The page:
I almost blew it.
On a recent charter in the Exumas, when asked if I was game to try the chef’s special huevos rancheros, I nearly opted instead for plain scrambled eggs. (Hey, even the most adventurous palates crave something basic once in a while.) Later, as I peeled away layer after delicate layer of bacon, tomato, avocado, jalapeño and savory feta to reveal two perfectly over-easy eggs, I realized just how costly my stubborn nature might have been. Thank goodness for peer pressure.
Colombian-born Daniela Sanchez, who is the chef aboard 162-foot (49.3-meter) Christensen Remember When, has been rewarding fortunate palates since she joined the yachting industry six years ago. With cuisine spanning classic to avant-garde, she turns a weeklong charter into an exploration of ethnic flavors and global ingredients, preparing everything from zesty, Latin-inspired delicacies to full-on French fare.
“Anyone can follow a recipe and make amazing food,” Sanchez says. “I always try to think it further, beyond the salt and pepper, because I love working with herbs and fresh ingredients. It’s hard [for me] to pinpoint a specialty. I enjoy so many different types of food, but Mexican and Thai have a special place for me. The cilantro, the lime, the sugar, the spices—all together—it’s how I like to cook.”
After earning her culinary degree in Toulouse, France, Sanchez refined her craft working beside top chefs in the high-end hotels and restaurants of Cannes, Corsica, Mallorca and Saint-Tropez, settings that might pique anyone’s curiosity for yachting.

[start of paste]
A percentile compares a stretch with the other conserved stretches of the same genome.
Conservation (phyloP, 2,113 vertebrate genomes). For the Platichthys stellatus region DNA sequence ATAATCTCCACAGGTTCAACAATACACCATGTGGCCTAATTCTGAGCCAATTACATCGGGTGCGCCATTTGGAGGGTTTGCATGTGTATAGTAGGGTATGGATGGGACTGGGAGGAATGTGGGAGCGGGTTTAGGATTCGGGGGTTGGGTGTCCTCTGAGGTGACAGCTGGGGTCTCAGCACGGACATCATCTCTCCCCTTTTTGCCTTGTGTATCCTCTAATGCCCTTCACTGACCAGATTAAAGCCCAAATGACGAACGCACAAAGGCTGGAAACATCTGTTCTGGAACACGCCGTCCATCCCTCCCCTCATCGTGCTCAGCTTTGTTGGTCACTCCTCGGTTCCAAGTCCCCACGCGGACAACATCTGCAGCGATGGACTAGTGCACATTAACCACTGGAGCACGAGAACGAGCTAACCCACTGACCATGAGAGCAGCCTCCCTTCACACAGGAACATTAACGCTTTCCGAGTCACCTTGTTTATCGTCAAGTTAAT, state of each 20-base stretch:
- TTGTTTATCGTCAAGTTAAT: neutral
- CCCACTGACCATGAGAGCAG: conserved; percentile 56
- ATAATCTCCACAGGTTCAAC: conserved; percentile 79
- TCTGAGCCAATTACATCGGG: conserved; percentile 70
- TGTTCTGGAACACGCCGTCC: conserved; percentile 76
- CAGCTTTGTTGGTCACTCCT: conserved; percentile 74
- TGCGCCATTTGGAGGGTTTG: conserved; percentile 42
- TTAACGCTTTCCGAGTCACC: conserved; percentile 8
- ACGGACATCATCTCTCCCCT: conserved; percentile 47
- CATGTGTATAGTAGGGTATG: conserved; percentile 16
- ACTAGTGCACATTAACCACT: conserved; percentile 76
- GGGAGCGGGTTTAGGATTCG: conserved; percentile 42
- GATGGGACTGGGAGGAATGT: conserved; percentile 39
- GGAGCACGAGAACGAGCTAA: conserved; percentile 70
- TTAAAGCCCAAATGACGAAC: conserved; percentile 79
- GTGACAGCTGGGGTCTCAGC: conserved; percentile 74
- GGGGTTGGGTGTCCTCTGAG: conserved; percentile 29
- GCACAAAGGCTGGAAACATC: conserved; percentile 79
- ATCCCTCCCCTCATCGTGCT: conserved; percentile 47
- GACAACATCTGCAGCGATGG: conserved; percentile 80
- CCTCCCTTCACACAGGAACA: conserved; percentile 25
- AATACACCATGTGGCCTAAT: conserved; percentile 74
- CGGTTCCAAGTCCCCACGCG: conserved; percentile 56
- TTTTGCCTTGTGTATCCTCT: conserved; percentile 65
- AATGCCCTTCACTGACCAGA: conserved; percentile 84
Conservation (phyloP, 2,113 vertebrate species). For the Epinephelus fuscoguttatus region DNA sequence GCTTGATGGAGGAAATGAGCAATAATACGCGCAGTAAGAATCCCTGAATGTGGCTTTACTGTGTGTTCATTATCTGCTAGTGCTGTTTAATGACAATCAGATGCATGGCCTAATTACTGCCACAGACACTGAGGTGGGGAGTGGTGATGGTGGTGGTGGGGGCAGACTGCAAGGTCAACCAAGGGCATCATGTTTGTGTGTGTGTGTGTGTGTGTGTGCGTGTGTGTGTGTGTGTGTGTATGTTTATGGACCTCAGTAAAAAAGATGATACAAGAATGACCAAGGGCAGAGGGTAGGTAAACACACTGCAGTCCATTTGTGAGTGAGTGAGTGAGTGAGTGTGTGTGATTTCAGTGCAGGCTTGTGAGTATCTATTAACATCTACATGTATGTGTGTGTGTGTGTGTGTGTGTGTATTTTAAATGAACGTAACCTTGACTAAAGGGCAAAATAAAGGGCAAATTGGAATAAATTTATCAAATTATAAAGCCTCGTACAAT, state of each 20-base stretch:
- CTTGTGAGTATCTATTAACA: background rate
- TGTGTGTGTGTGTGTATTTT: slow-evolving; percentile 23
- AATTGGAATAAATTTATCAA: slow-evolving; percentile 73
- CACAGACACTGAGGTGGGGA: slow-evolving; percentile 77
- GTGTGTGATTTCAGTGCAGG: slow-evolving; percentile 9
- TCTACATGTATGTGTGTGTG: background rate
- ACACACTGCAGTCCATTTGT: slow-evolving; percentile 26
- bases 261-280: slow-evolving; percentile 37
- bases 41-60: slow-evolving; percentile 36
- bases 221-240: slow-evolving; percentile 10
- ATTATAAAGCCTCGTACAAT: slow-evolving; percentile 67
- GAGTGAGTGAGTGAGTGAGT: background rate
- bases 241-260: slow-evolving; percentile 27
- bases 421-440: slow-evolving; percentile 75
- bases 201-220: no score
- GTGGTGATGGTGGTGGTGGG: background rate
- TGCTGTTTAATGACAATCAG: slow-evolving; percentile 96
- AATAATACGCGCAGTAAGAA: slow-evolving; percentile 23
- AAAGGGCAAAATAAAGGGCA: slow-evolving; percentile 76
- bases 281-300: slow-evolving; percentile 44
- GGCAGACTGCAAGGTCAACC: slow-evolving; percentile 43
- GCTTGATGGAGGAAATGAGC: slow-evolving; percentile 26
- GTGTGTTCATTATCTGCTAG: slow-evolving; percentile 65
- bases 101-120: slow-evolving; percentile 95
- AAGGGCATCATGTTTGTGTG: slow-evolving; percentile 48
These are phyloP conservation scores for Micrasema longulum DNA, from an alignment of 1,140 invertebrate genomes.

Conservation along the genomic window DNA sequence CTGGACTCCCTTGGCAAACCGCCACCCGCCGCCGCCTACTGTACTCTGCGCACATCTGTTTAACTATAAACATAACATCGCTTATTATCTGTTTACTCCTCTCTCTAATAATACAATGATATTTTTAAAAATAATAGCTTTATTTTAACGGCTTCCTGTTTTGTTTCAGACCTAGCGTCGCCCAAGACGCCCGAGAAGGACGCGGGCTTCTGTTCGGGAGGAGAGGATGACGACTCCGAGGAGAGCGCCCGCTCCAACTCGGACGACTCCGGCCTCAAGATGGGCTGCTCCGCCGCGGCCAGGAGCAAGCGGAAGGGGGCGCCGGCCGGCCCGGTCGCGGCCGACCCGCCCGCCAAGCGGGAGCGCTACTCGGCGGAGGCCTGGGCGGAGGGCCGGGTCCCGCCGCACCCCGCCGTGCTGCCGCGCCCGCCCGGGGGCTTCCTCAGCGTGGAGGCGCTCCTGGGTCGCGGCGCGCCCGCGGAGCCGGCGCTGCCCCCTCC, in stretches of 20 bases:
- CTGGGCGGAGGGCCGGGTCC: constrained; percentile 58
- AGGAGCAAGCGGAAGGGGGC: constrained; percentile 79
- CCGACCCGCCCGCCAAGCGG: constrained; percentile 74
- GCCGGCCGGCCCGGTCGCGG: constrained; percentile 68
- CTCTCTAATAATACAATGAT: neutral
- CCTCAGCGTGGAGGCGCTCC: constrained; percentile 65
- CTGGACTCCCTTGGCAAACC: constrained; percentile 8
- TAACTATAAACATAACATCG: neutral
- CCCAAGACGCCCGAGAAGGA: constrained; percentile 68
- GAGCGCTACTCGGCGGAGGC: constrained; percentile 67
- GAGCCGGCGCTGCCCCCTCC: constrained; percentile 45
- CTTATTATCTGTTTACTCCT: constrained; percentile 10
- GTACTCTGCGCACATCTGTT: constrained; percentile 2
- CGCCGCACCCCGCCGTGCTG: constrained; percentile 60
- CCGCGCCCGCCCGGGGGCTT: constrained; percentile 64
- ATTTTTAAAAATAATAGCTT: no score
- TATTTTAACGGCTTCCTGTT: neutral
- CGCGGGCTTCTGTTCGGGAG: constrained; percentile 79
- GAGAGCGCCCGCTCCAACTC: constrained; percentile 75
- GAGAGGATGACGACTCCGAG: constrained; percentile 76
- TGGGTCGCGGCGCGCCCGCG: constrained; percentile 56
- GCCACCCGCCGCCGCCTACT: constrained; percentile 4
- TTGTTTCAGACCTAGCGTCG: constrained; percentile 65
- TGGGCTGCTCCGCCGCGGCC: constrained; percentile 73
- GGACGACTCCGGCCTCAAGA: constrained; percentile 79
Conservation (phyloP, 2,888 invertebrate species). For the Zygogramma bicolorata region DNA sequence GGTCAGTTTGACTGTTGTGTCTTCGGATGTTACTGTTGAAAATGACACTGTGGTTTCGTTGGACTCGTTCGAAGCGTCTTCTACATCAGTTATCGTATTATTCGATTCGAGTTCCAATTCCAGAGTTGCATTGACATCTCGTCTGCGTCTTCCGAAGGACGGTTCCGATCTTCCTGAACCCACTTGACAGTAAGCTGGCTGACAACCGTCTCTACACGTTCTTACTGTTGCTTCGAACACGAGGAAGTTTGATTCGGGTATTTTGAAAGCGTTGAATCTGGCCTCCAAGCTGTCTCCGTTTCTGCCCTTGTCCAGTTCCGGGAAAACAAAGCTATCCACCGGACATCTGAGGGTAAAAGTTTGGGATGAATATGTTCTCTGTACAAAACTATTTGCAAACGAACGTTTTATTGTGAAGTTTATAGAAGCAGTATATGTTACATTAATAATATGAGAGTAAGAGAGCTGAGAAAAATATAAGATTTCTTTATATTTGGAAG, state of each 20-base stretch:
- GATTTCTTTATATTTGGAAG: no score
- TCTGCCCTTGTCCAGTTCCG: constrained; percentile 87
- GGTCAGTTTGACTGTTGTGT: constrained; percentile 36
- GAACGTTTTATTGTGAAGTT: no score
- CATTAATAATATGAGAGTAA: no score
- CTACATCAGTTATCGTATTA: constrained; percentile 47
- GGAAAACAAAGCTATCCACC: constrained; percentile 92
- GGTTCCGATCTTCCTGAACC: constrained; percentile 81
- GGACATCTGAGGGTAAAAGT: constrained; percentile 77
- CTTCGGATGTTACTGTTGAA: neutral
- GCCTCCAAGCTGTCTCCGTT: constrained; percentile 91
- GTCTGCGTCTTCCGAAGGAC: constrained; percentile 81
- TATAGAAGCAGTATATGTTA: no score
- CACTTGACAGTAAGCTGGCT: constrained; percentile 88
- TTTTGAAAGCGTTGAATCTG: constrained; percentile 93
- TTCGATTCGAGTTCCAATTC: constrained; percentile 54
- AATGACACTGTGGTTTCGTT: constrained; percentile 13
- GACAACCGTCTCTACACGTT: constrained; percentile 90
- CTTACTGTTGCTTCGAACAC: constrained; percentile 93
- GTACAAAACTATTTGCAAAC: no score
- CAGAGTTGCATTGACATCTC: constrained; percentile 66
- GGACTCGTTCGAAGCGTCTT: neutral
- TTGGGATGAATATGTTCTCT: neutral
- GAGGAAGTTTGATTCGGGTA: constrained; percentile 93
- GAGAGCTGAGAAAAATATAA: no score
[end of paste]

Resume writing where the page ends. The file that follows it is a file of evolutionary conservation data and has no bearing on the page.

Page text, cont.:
“I didn’t grow up on the water, but I always wanted to live in a vacation destination,” Sanchez says. “I’d see the yachts anchored offshore and wonder what it was like to work on one.”
She’d soon find out. After a job recommendation from a friend in the industry, she never looked back. The continuity of being a charter chef remains one of Sanchez’s favorite aspects of the job.
“As a restaurant chef, your days are divided in two—the day shift and the evening shift—so there’s a lot of coming and going,” she says. “In charter, I get to work where I live.”
With no yachting background, seasickness was among Sanchez’s initial challenges in adapting to life afloat: “I had to take lots of pills at first, but I’ve gotten better. It’s not really a problem now.”
Staying in shape isn’t a problem, either. “I spend most of my day cooking, so I tend to have small meals throughout the day,” she says. “I’m constantly grazing as I cook, so I’m never really hungry. It can be a little strange to try certain foods at odd times of the day, like when I have to prepare a sauce for a meat dish in the early morning. It’s not exactly a normal breakfast flavor, but I still have to taste it.”
Interestingly, her greatest challenge is cooking for the crew. “They’re a well-traveled group, with lots of preferences—and of course they’re used to having top chefs cook for them, so they know all about good food,” she says with a laugh.
Perhaps the only thing able to top Sanchez’s food is her inventive presentations, such as the “potted-plant” dessert in this month’s menu. It is one of Sanchez’s most-requested creations.
“To me, it’s like art,” she says. “My mother is an artist, and if I wasn’t [a chef], I would have been an artist too. The flavor is the most important thing, of course, but I’m always thinking about the presentation. How can I make this look amazing on the plate? On a charter, you want to show the guests so many things, but it really comes down to seven lunches and seven dinners. With each meal, it’s about showing the guests a culinary experience they’ll never forget.”
For charter inquiries and information: churchillyachts.com, myrememberwhen.com